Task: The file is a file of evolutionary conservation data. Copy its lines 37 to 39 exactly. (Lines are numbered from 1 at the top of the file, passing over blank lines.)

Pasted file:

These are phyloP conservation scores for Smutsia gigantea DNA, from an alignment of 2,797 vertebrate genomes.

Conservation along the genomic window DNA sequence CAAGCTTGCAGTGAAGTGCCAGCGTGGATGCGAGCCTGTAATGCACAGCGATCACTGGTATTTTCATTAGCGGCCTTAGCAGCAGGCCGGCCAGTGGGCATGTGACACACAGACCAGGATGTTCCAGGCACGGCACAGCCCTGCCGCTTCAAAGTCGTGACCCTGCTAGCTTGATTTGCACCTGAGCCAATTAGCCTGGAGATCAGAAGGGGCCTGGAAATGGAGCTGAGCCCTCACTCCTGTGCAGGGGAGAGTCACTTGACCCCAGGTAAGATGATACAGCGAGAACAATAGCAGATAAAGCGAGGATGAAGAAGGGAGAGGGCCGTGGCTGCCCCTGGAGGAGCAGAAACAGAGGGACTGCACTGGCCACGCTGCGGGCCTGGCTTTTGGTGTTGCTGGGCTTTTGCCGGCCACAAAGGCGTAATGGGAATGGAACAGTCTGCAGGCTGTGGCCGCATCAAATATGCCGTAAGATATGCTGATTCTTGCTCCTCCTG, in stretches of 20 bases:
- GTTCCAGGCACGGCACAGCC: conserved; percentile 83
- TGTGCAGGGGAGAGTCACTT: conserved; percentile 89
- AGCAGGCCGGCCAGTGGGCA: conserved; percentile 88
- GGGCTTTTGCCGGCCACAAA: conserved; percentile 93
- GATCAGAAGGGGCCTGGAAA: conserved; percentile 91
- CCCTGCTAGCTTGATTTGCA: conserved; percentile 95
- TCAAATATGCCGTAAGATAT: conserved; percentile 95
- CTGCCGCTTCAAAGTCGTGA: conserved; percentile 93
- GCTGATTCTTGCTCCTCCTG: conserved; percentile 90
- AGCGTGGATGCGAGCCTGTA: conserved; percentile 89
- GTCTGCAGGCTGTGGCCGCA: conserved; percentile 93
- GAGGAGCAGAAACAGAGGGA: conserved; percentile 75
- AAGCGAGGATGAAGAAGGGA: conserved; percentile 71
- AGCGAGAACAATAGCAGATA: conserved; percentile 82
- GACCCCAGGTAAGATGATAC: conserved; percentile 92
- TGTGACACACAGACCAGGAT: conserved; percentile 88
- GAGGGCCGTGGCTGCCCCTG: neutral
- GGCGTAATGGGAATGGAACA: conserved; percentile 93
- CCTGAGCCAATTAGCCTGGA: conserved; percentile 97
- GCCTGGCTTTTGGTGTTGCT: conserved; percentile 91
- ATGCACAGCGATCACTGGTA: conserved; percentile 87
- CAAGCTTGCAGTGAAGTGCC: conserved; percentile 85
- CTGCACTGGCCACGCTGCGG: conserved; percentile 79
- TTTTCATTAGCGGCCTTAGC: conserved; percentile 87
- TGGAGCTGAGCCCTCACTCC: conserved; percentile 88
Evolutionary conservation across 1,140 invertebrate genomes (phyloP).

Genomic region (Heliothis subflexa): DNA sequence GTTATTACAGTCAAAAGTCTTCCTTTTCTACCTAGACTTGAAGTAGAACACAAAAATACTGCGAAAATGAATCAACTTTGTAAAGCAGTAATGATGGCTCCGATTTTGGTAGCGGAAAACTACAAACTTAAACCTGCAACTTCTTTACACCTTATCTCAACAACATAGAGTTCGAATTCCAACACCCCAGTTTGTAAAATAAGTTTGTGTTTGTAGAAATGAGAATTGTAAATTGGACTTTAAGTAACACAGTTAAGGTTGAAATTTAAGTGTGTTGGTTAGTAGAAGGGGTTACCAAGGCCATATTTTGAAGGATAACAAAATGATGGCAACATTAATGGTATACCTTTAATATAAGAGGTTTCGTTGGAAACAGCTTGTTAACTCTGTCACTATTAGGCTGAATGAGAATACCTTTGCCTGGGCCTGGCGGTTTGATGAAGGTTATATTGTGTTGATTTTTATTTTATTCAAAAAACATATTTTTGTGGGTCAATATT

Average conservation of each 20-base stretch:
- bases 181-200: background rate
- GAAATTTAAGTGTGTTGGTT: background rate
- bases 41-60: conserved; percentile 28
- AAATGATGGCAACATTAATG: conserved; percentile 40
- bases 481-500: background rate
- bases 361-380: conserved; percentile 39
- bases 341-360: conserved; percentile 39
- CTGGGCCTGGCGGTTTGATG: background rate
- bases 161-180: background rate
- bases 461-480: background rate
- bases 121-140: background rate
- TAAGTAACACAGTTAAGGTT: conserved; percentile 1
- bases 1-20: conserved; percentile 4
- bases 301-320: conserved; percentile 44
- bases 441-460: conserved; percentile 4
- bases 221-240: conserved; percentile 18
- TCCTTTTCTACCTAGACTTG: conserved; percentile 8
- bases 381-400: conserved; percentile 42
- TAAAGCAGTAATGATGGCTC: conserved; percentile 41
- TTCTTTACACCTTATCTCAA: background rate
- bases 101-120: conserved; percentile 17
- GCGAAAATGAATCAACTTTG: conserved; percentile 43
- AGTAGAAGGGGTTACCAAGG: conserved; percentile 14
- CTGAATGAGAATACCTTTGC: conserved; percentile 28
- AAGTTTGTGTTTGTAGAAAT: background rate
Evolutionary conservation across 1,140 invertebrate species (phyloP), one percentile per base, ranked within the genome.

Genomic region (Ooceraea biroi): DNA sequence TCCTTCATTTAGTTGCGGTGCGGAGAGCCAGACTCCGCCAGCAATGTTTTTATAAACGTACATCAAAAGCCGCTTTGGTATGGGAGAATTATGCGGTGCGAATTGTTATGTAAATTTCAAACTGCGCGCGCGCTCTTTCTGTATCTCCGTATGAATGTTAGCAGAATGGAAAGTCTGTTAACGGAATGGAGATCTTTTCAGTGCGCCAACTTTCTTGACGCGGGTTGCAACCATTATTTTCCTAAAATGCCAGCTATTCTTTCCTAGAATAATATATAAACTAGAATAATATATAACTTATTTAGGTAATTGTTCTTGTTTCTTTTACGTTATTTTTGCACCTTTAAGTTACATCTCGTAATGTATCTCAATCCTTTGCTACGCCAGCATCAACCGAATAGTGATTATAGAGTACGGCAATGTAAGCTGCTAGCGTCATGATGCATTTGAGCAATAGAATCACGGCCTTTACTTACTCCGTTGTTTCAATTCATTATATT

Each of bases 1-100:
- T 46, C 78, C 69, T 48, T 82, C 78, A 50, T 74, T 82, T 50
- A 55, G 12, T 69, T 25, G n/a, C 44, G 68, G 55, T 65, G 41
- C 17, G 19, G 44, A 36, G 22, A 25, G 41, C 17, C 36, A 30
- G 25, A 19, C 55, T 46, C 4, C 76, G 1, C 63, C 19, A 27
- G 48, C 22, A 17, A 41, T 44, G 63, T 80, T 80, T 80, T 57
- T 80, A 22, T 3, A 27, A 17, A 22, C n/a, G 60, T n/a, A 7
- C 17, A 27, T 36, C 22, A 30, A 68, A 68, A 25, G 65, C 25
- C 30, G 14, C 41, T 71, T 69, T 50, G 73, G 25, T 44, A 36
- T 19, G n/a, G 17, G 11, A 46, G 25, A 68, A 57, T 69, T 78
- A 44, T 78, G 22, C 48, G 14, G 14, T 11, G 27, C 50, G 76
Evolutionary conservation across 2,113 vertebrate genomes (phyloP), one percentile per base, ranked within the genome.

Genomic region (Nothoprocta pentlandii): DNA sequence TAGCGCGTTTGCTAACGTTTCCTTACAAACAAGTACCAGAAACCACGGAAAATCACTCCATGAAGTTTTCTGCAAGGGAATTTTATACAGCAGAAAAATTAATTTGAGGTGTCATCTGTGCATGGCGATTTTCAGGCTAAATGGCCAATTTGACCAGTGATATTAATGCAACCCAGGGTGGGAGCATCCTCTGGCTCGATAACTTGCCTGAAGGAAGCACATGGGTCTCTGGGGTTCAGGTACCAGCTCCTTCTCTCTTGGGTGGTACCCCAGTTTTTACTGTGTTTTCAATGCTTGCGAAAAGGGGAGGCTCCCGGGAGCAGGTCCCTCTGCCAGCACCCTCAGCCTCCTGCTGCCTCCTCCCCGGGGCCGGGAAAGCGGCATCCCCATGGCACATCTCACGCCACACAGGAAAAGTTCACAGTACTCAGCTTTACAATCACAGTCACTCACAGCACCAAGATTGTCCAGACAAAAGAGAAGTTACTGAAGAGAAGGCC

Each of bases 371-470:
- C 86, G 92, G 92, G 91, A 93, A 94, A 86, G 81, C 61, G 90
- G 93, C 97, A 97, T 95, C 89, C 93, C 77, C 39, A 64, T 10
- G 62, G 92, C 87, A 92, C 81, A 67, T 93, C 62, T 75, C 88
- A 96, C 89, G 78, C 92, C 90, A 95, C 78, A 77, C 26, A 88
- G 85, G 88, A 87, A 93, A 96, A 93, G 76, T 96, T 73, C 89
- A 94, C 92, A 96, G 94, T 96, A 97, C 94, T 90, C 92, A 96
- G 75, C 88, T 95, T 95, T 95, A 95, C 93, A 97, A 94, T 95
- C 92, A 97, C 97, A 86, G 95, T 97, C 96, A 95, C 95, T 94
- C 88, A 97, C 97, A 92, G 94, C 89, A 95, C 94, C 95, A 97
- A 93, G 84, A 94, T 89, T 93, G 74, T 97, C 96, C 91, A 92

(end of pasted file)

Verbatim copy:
- bases 341-360: conserved; percentile 39
- CTGGGCCTGGCGGTTTGATG: background rate
- bases 161-180: background rate